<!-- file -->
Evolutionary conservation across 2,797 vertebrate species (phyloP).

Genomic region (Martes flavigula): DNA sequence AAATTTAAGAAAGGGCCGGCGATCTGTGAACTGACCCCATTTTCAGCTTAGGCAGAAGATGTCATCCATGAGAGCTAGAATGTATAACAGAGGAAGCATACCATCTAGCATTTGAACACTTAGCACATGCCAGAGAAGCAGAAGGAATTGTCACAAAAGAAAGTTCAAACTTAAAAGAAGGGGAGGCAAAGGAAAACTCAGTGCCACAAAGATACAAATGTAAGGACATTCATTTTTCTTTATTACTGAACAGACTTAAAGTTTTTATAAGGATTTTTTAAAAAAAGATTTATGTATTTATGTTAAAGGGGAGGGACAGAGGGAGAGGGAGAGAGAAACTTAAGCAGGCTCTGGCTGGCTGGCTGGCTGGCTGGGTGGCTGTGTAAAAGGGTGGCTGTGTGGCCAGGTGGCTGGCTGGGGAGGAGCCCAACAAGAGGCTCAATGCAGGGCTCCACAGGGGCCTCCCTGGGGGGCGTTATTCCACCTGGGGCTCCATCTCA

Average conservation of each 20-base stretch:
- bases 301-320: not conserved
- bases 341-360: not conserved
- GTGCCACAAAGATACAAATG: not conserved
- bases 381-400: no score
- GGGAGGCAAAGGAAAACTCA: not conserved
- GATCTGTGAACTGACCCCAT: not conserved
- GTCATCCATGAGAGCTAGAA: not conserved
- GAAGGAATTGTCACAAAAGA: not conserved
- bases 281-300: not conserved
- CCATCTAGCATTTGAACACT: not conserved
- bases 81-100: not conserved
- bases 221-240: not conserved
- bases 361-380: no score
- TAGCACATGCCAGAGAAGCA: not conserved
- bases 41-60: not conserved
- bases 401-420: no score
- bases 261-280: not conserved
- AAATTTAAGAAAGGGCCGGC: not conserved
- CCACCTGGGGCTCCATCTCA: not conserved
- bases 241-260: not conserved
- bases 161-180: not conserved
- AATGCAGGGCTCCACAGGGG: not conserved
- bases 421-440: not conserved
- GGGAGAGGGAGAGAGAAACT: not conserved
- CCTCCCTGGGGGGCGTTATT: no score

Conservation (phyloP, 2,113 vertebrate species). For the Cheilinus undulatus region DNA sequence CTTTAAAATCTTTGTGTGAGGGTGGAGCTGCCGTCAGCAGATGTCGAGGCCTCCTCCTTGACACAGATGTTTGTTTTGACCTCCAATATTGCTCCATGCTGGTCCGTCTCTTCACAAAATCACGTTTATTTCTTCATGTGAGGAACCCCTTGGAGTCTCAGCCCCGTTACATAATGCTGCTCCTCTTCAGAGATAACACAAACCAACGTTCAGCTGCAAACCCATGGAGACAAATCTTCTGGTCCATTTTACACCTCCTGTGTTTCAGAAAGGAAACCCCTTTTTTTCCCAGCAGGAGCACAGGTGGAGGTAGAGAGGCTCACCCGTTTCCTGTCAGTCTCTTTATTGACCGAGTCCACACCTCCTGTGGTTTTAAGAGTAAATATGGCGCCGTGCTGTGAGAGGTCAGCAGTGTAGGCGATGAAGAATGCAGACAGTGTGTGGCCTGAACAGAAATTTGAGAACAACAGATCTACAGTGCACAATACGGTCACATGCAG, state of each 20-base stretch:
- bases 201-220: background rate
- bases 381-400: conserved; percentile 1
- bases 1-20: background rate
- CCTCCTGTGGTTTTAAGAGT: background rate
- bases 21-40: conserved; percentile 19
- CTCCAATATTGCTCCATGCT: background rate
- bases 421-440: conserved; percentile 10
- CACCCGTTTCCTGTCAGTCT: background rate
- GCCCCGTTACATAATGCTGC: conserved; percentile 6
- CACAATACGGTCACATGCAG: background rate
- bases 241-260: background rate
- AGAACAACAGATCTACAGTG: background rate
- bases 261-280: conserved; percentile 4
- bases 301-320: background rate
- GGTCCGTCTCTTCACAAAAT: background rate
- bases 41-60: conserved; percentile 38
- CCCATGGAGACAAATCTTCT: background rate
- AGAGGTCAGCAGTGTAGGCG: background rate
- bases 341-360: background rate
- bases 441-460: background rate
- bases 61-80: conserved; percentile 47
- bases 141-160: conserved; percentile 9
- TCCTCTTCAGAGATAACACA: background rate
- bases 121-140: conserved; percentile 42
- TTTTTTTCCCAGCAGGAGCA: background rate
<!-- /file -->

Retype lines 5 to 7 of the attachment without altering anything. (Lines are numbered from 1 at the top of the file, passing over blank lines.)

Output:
- bases 341-360: not conserved
- GTGCCACAAAGATACAAATG: not conserved
- bases 381-400: no score